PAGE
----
Neurotoxin Concerns, Controversy Escalate

Scientists are realizing that substances in the environment can have devastating effects on the human nervous system For decades, neuropathologist John Olney waged a one-man crusade to have "excitotoxins," chemicals in the brain that cause nerve cells to self-destruct, removed from foods. One of the worst, he argued, was glutamate, consumed by millions as the food flavoring monosodium glutamate. But nobody really paid much mind to Olney's concerns. The Food and Drug Administration (FDA) did no

Elizabeth Pennisi
Feb 4, 1990


Scientists are realizing that substances in the environment can have devastating effects on the human nervous system
For decades, neuropathologist John Olney waged a one-man crusade to have "excitotoxins," chemicals in the brain that cause nerve cells to self-destruct, removed from foods. One of the worst, he argued, was glutamate, consumed by millions as the food flavoring monosodium glutamate. But nobody really paid much mind to Olney's concerns. The Food and Drug Administration (FDA) did not agree, and in 1970 judged the additive safe. So did, in that same year, a committee from the National Academy of Sciences (NAS).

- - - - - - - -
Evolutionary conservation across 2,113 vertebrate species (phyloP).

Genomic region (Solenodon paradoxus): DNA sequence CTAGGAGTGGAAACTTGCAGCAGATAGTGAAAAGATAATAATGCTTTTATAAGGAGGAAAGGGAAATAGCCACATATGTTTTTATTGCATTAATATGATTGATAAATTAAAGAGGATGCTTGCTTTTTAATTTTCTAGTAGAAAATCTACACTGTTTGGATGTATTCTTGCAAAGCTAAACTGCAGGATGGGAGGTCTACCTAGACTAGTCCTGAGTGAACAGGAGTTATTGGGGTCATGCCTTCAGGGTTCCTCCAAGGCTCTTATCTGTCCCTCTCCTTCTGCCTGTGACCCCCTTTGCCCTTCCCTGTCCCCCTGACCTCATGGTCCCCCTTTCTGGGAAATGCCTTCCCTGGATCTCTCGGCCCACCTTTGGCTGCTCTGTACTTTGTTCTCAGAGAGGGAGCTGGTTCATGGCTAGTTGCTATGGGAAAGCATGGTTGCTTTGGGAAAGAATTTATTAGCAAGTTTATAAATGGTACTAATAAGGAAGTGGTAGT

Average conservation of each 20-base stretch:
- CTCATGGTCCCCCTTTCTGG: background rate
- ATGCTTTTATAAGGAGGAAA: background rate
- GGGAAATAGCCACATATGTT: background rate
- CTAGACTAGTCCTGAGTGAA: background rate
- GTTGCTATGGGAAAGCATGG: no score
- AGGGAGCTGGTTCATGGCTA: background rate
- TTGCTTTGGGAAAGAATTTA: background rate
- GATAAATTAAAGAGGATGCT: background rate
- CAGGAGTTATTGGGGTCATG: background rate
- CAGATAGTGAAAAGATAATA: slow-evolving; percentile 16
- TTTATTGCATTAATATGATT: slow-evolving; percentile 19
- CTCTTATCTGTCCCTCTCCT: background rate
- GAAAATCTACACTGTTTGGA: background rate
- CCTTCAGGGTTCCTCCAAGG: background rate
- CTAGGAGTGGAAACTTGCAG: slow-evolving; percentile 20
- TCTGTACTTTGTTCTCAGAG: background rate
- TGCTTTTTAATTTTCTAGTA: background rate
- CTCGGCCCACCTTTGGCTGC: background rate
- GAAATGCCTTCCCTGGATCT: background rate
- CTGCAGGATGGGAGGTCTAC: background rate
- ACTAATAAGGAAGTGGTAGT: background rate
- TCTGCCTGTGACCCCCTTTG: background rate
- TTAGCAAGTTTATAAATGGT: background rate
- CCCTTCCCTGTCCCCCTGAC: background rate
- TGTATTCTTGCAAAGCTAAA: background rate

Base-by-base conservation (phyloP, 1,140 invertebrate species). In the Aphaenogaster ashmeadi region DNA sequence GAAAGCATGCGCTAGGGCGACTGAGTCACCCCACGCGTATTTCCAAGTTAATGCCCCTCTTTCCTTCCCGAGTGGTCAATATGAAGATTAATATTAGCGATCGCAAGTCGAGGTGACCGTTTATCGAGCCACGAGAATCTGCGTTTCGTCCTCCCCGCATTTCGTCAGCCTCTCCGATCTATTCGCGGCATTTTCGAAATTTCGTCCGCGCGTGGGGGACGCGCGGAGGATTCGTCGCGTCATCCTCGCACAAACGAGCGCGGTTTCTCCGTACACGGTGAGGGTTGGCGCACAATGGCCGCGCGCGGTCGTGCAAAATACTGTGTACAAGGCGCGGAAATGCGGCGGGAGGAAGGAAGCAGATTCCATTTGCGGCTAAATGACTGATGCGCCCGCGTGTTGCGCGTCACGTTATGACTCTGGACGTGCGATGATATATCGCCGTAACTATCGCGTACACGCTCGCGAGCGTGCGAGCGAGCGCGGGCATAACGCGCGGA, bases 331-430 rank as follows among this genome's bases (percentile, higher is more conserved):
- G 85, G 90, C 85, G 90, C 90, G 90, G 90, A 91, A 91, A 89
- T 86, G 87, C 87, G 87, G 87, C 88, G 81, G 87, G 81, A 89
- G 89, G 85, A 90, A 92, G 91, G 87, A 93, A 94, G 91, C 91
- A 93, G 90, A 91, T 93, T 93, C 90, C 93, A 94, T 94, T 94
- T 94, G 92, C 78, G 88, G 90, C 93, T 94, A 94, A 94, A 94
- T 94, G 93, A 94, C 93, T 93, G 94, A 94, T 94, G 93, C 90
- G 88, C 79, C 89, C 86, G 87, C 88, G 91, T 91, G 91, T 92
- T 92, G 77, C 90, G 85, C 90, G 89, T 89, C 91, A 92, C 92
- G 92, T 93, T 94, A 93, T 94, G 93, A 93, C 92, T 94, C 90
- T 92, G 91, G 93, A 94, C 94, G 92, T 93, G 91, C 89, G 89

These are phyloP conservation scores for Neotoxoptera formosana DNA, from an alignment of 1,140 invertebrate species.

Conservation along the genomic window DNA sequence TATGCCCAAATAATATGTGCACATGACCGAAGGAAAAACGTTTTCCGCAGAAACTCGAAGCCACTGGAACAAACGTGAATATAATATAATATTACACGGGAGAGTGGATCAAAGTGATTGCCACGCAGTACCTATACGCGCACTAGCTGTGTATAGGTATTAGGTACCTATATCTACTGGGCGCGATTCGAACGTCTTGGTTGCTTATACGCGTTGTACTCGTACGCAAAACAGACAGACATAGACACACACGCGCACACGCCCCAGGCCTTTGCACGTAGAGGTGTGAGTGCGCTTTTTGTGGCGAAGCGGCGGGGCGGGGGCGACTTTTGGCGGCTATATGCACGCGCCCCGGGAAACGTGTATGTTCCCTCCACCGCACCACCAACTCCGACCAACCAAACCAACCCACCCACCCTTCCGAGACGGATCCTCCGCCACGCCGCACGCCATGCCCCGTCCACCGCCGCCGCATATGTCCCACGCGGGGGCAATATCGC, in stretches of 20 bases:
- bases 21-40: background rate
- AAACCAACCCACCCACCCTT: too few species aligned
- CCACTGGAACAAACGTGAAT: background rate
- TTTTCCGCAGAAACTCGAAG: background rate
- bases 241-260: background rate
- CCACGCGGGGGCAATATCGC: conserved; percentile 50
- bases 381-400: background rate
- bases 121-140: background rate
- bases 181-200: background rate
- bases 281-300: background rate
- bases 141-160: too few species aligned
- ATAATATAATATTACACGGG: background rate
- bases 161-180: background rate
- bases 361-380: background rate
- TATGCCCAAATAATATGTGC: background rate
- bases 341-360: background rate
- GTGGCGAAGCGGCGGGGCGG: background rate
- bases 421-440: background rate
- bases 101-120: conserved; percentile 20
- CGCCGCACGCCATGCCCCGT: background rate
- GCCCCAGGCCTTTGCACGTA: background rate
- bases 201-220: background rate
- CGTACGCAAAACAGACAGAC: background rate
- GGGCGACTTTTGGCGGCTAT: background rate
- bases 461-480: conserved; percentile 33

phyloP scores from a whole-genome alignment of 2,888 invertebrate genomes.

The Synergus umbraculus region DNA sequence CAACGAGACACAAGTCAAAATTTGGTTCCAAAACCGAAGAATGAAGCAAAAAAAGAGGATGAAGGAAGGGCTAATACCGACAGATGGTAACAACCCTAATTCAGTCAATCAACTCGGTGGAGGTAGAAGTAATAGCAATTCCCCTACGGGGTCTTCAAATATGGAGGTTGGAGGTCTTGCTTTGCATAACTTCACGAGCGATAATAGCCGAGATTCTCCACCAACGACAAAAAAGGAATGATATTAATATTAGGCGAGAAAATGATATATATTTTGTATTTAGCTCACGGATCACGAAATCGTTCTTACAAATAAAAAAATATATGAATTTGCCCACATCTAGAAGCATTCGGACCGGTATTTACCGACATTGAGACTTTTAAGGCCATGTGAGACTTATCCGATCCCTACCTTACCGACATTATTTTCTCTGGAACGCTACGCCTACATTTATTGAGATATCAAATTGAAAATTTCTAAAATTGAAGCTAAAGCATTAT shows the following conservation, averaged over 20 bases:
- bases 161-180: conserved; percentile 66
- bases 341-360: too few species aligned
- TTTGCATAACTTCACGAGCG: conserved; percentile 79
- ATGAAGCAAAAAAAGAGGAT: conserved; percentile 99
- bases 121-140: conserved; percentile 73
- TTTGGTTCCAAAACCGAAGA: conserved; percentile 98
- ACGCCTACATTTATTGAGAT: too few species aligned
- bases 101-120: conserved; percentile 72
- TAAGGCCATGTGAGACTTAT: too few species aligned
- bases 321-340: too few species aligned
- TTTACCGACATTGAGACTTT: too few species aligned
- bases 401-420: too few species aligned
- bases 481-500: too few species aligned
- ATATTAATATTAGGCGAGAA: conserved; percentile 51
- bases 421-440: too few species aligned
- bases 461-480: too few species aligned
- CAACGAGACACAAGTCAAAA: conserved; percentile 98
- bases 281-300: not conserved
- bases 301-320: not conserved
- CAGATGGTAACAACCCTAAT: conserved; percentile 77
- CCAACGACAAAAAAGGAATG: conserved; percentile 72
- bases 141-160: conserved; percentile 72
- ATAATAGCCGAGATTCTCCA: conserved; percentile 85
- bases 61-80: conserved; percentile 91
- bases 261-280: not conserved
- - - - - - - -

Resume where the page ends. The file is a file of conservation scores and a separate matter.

But by 1980 scientists were beginning to realize that there were substances that warranted their attention. Lead in paint impaired learning. Epidemiological data revealed that Lucel-7, a substance used in making bathtubs, caused neurological damage in workers. In 1983, about 500 drug-users in San Francisco developed what appeared to be Parkinson's...

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